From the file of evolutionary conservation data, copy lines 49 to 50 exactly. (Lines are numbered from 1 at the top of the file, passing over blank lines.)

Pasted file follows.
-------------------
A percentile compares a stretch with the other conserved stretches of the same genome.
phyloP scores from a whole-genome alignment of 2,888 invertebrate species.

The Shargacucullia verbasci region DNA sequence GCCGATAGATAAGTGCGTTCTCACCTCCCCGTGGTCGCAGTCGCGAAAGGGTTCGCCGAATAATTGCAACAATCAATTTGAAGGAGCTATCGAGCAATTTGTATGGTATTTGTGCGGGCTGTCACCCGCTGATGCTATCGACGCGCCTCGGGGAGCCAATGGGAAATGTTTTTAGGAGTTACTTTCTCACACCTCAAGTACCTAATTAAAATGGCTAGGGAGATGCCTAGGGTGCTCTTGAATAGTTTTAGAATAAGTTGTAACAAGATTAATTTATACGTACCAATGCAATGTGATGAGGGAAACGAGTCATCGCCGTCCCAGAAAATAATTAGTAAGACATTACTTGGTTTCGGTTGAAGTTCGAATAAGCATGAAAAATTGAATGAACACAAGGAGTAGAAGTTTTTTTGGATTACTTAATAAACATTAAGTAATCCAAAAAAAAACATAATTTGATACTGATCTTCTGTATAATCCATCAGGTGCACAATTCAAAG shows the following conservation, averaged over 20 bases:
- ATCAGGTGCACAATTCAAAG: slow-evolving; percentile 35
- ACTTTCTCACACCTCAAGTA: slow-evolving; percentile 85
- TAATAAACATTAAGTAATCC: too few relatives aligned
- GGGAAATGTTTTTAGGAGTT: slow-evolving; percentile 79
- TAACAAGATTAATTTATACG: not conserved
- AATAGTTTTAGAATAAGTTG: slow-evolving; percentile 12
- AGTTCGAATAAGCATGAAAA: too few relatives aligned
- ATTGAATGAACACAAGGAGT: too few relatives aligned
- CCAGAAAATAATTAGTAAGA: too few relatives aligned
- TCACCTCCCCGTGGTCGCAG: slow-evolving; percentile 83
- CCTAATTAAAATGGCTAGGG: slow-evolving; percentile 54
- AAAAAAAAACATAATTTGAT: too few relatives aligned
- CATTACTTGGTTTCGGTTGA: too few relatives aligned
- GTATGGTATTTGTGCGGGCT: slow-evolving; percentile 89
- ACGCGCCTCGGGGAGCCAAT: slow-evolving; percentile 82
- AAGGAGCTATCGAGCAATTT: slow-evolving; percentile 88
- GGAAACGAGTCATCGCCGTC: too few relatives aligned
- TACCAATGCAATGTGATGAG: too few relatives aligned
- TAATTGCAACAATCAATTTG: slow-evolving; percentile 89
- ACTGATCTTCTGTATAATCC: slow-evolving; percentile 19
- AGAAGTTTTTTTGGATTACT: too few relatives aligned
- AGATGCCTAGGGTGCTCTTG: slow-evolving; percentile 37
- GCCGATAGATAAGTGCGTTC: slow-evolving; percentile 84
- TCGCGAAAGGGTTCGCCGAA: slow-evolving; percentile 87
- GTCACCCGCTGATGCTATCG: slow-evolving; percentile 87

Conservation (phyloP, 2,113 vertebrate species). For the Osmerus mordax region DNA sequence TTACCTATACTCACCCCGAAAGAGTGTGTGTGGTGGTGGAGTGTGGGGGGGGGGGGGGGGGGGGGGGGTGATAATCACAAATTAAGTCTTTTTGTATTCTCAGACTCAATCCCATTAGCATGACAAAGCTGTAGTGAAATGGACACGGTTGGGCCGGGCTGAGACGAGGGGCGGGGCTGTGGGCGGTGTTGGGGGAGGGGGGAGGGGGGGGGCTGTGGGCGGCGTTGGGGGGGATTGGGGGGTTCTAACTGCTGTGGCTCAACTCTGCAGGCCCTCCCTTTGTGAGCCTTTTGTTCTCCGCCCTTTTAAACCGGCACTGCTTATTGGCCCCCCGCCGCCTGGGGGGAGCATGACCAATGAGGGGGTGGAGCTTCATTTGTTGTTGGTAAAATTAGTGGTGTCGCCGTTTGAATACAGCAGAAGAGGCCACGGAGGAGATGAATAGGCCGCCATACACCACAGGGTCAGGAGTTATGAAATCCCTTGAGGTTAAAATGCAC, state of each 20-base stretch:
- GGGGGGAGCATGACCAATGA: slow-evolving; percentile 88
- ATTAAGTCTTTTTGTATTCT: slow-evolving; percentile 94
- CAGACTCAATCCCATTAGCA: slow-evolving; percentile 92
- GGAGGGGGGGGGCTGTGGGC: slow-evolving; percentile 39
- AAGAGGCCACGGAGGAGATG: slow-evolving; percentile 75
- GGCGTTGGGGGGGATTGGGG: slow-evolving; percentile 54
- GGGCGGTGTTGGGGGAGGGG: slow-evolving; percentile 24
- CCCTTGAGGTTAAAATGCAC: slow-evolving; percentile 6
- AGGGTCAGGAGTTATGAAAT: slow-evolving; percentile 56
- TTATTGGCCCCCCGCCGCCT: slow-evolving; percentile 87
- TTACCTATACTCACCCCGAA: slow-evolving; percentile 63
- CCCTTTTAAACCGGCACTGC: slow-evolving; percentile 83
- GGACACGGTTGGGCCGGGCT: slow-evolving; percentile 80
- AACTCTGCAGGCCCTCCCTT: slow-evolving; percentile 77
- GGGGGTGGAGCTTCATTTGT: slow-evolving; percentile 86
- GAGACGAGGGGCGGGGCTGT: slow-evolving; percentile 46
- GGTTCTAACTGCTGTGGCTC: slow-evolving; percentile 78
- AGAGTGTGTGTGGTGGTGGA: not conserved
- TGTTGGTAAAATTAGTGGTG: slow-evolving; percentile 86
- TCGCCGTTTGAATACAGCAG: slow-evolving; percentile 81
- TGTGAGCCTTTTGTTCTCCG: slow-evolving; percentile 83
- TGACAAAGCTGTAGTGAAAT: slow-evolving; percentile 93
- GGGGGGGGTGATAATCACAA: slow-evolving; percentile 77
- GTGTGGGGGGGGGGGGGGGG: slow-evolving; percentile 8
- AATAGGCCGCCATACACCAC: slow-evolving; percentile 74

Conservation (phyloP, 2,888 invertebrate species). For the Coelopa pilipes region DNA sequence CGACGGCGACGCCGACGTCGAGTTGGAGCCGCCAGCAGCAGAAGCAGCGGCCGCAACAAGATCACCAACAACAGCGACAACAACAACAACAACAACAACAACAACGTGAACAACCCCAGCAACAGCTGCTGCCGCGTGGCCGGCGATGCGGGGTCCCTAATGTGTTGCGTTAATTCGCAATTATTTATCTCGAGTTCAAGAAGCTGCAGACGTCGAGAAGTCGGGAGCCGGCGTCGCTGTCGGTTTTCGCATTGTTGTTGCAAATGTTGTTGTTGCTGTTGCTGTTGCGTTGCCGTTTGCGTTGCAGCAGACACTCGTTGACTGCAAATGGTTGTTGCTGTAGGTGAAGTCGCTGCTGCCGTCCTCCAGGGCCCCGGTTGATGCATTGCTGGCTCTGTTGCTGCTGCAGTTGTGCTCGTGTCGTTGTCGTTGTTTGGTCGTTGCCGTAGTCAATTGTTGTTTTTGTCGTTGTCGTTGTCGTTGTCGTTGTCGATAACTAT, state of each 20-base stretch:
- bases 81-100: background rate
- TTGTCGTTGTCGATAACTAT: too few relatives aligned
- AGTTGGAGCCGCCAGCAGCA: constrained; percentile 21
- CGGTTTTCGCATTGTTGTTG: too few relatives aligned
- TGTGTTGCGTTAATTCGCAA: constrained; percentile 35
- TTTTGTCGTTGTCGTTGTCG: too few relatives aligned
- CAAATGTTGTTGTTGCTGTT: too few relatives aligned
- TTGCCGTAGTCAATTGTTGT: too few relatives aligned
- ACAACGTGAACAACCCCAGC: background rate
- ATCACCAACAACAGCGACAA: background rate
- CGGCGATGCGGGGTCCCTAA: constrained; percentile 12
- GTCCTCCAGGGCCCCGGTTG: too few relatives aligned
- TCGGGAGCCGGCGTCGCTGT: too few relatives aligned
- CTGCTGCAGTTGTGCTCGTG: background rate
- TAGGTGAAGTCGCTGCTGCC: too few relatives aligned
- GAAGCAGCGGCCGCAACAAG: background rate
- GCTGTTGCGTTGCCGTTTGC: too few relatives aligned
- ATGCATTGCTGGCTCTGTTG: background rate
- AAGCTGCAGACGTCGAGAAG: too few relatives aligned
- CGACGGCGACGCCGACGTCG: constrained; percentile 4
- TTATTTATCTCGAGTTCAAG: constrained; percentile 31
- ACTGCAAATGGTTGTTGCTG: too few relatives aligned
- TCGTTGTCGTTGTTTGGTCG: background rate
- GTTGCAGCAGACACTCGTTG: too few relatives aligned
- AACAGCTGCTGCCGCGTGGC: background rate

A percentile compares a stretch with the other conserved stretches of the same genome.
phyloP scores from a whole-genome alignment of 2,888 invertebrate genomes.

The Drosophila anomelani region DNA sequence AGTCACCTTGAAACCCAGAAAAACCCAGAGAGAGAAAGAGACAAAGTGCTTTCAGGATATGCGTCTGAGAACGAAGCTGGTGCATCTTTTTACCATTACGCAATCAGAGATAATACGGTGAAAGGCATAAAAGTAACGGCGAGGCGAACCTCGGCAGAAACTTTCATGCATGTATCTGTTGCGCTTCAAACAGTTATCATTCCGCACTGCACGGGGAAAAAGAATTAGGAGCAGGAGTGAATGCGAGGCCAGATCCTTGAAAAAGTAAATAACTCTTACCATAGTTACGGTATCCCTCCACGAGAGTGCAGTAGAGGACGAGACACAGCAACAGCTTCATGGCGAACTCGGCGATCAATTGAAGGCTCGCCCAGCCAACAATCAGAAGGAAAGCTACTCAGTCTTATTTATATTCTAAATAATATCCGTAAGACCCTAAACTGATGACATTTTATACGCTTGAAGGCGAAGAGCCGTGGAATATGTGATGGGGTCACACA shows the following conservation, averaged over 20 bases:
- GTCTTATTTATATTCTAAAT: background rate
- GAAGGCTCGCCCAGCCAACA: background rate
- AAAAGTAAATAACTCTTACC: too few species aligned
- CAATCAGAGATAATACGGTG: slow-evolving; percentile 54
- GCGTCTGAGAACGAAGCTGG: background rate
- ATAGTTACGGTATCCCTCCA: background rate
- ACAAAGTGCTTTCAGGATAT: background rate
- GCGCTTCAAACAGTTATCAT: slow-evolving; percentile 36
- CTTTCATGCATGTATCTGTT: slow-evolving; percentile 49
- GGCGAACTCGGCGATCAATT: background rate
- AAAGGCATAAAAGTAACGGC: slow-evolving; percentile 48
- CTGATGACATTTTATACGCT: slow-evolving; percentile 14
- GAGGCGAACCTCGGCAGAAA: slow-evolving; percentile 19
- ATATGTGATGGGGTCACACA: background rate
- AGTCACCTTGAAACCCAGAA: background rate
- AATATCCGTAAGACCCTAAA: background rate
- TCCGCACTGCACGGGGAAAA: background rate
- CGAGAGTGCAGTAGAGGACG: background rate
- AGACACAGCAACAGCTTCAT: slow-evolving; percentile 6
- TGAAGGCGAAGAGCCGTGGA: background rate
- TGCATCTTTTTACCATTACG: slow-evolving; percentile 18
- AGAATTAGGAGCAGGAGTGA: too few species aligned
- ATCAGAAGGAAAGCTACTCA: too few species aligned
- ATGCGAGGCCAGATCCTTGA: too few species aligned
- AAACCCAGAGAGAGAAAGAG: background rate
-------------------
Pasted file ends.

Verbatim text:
- TCGCCGTTTGAATACAGCAG: slow-evolving; percentile 81
- TGTGAGCCTTTTGTTCTCCG: slow-evolving; percentile 83